The way this older version handles distributed physics has led to some glitches. While SpatialOS can handle the migration of physical objects with ease between the hundreds of instances of Unity running across the deployment cores, performing this with heavily complex hierarchical objects such as Worlds Adrift’s ships is an area we’re working on together.
Bossa and Improbable have been working together to patch these issues in the short term, while also preparing to upgrade the platform running Worlds Adrift to SpatialOS 10, the latest version, and then to the upcoming SpatialOS 11.
SpatialOS 11 removes the legacy Scala coding system, and lays down the foundation for drastically increasing the scale, performance and resilience of worlds built on SpatialOS. This, plus the reworking of Worlds Adrift’s core physical systems with the benefit of hindsight, will see the game reaching higher concurrents, NPCs, and physical stability.
It makes sense to move to SpatialOS 11 before expanding the size or physics of the world. However, we also want to get more testing data from more players before making that move, so we can apply the lessons from extensive playtesting to expanding the world.
That’s why Bossa has opened up two new servers, containing slightly different versions of the world of Foundation: one for players in North America, one in Europe. This will allow significantly more players to experience Worlds Adrift – and will provide more testing data for us.
As we move through the closed beta, we will add more sharded worlds and bring more players into the testing process. Then, when the SpatialOS platform running Worlds Adrift has been fully updated, we will merge these worlds to form a single, far larger world for each region.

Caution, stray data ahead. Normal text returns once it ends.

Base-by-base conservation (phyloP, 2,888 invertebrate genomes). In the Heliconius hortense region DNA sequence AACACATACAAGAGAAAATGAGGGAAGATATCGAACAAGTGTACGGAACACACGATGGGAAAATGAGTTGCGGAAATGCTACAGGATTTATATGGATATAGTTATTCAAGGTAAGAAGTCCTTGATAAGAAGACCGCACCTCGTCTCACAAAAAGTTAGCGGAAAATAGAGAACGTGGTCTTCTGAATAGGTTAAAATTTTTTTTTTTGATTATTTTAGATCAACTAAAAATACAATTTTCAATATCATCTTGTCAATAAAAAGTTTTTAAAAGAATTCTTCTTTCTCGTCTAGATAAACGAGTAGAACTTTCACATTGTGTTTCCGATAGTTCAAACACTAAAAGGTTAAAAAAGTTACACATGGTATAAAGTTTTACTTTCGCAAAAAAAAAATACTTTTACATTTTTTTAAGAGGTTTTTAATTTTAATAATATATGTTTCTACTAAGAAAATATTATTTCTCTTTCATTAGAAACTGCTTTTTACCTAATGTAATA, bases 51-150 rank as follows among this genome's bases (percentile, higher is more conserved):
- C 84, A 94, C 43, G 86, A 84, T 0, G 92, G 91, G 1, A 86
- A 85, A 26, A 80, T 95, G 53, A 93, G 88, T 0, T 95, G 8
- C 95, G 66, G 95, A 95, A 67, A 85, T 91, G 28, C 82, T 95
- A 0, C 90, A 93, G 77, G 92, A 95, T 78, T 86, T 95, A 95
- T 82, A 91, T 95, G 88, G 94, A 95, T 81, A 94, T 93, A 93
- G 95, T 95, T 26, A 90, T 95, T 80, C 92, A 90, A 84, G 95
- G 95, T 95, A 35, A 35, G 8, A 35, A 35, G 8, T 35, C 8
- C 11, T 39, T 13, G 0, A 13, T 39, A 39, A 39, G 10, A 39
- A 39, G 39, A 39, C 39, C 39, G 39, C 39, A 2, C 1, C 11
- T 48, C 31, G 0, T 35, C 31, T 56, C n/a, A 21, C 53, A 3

Each region will have its own world for now, because the distance to the server – or more precisely a mass of server cores intelligently managing the world – in Europe would give European players a connection advantage over American players and vice-versa, a crucial advantage given the skill-based nature of the game’s movement and combat.
This is an unprecedented plan: when massively multiplayer online games talk about merging shards, they usually mean moving the player base from one shard onto another, to maintain player density as player numbers fall. This is almost the opposite – creating new, larger worlds and populating them with a growing player base drawn from fully occupied worlds.
When you play or develop a game on built on SpatialOS, such as Worlds Adrift, you are taking part in a wholly new approach to developing and playing games. And, since the capacity and scale of the technology is constantly increasing, new boundaries – of size, player numbers and the amount and fidelity of physics in a game world – will continue to be crossed.
Our goal is to see games with millions of players inhabiting single, seamless worlds of massive scale, creating new gameplay models, new forms of social play and even new economic models. Worlds Adrift, and other games with a shared vision – expressed through many different forms of gameplay – are the beginning of that journey.